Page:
Artist teaches kids to create from Nature At Island Lake summer workshop

July 13, 2023   ·   0 Comments

By Brian Lockhart

Walking through a forested area, you will see leaves, pine cones, branches, and other natural elements scattered on the ground.

While most people recognize this as typical for a wooded area, Hockley Valley artist Miles Cohen sees these items as potential pieces for an art project. 

Miles uses a variety of natural and man-made items to create his artwork. He takes nature’s cast-away items and combines them with other objects, many of which are recycled or have been tossed away, and produces his three-dimensional abstracts with a burst of colour.

Miles is now offering a two-day art workshop for children in partnership with the Orangeville Public Library’s Nature Tales program running through the summer. The art workshop will take place at the Island Lake Conservation Area, in the outdoor adventure playground area in the park, on Wednesday, July 26 and Wednesday, August 23, from 2:00 p.m. to 4:00 p.m.

Children will enjoy a walk through the trails at Island Lake and learn about the forest, the natural materials that make up the ground, insects, and anything else they happen to come across.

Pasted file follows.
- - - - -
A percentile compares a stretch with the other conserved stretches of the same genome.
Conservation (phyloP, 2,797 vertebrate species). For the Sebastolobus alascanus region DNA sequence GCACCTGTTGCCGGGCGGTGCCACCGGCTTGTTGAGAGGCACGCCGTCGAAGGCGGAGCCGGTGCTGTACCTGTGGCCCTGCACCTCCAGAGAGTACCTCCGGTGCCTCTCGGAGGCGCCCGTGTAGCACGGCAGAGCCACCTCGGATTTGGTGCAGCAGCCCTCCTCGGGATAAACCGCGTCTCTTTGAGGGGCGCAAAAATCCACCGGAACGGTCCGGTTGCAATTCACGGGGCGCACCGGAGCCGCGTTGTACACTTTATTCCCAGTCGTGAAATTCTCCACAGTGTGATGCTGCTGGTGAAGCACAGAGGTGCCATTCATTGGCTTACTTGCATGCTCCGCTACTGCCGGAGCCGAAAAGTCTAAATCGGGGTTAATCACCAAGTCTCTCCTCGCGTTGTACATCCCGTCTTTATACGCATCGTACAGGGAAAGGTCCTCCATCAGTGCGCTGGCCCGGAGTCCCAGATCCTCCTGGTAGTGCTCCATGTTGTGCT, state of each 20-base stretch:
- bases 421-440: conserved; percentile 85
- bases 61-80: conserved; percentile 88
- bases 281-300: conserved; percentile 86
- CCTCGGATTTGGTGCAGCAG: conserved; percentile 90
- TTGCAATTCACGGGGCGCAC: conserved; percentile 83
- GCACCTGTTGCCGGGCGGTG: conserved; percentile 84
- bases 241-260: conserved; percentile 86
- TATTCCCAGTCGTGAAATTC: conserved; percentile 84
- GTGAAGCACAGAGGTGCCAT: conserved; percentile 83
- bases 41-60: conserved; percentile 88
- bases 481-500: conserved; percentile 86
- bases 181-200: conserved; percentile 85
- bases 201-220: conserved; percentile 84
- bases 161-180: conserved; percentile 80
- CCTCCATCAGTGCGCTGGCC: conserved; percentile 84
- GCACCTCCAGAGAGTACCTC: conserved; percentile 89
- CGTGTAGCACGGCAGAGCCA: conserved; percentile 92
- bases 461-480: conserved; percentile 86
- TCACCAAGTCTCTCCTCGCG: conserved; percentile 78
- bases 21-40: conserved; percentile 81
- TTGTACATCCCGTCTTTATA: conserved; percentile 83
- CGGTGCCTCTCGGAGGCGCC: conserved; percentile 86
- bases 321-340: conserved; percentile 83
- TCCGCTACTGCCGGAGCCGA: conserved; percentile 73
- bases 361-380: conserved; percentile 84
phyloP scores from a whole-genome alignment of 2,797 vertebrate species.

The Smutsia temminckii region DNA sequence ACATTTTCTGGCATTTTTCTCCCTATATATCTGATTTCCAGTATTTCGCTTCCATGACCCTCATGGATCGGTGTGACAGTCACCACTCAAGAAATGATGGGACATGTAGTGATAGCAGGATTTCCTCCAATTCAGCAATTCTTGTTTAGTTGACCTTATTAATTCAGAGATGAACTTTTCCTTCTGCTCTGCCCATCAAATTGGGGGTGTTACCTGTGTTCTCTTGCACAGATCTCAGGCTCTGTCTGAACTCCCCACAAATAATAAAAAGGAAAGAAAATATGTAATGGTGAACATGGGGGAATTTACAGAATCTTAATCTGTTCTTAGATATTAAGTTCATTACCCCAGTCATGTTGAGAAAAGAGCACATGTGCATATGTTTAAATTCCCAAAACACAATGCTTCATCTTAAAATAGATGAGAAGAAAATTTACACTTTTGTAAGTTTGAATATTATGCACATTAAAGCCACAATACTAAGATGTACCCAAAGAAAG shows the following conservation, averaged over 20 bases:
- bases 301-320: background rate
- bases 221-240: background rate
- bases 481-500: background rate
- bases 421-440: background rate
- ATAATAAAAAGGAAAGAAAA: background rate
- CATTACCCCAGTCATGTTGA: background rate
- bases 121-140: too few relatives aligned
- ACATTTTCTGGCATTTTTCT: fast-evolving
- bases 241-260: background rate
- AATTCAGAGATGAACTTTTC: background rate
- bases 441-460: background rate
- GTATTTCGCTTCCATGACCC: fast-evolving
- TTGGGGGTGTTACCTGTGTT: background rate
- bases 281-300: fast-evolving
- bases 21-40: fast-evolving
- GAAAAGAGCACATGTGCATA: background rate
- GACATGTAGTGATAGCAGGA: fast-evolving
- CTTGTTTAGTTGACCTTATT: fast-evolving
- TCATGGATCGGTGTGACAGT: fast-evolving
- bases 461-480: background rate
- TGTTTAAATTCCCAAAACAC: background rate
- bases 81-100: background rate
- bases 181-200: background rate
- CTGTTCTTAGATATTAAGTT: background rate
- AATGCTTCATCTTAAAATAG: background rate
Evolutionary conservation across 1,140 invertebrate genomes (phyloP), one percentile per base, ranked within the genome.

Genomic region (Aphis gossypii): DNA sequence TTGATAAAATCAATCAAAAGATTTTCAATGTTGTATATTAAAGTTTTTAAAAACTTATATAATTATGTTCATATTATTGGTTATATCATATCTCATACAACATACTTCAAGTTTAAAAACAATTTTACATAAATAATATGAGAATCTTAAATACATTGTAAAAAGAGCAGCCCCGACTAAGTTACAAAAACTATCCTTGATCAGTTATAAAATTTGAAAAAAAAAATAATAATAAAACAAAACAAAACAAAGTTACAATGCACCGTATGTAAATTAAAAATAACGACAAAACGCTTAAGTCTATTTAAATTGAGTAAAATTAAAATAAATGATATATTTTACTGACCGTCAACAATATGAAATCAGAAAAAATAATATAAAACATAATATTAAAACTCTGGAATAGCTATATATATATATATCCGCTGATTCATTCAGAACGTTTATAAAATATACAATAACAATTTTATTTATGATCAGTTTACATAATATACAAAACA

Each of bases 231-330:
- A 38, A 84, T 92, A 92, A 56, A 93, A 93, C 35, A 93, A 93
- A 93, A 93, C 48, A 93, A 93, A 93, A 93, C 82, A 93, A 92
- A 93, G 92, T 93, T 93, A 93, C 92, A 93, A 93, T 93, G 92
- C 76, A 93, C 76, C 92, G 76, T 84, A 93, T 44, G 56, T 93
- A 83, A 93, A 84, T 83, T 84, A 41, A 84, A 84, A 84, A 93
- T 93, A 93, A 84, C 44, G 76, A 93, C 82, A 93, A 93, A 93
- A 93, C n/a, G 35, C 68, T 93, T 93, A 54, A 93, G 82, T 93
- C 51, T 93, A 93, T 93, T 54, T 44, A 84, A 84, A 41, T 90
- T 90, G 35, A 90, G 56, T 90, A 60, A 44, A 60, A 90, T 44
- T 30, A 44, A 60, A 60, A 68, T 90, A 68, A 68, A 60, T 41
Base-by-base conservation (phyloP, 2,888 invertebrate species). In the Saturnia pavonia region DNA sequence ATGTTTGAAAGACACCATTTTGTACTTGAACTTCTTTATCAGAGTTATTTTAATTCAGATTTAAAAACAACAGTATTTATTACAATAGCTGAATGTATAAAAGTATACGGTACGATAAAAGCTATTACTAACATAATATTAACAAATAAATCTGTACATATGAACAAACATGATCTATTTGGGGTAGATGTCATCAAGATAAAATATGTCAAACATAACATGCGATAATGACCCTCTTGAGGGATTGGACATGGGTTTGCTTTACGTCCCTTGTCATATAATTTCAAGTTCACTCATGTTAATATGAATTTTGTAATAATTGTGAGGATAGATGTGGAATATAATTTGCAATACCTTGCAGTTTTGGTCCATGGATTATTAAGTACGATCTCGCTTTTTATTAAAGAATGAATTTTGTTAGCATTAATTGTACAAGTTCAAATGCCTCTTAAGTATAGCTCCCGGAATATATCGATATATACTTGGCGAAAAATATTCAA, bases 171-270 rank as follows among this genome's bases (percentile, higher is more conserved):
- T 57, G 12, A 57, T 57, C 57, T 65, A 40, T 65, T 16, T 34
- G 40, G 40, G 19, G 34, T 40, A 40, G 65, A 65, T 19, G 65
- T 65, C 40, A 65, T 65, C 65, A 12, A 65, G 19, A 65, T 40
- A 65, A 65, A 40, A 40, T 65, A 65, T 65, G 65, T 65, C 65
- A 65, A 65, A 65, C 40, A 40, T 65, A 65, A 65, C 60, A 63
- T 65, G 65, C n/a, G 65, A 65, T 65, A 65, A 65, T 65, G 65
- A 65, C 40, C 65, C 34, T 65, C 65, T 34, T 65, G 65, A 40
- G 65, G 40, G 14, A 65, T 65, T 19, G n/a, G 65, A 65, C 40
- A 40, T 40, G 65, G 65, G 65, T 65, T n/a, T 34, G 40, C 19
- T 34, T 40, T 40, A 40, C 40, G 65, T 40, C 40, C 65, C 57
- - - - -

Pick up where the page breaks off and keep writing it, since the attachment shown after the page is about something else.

At the end of the walk, participants will be able to use natural materials to create a work of art that they can bring home with them.

In keeping with the Conservation Area policy, children won’t be allowed to gather items from the woods, but Miles has already done the work and collected things on his own that the children can use.

He will be placing baskets around the trails so the kids can collect items and place them in their bags along the way.

“The program will be about the importance of the environment, environmental sensitivity, and the natural world around us,” Miles explained. “I thought this would be a good fit with the Nature Tales Program at the library and what they were trying to do. We will look at different things like leaves and twigs and seed pods and things like that, and discuss where they come from and the importance of the forest. Then we’ll collect things and make some artwork. The kids can collect what they want to use for their art piece.”

The program is ideal for children ages four to eight, but all ages are welcome.

This is a free event for kids, but visitors will still be required to pay the admission fee when entering the Conservation Area.

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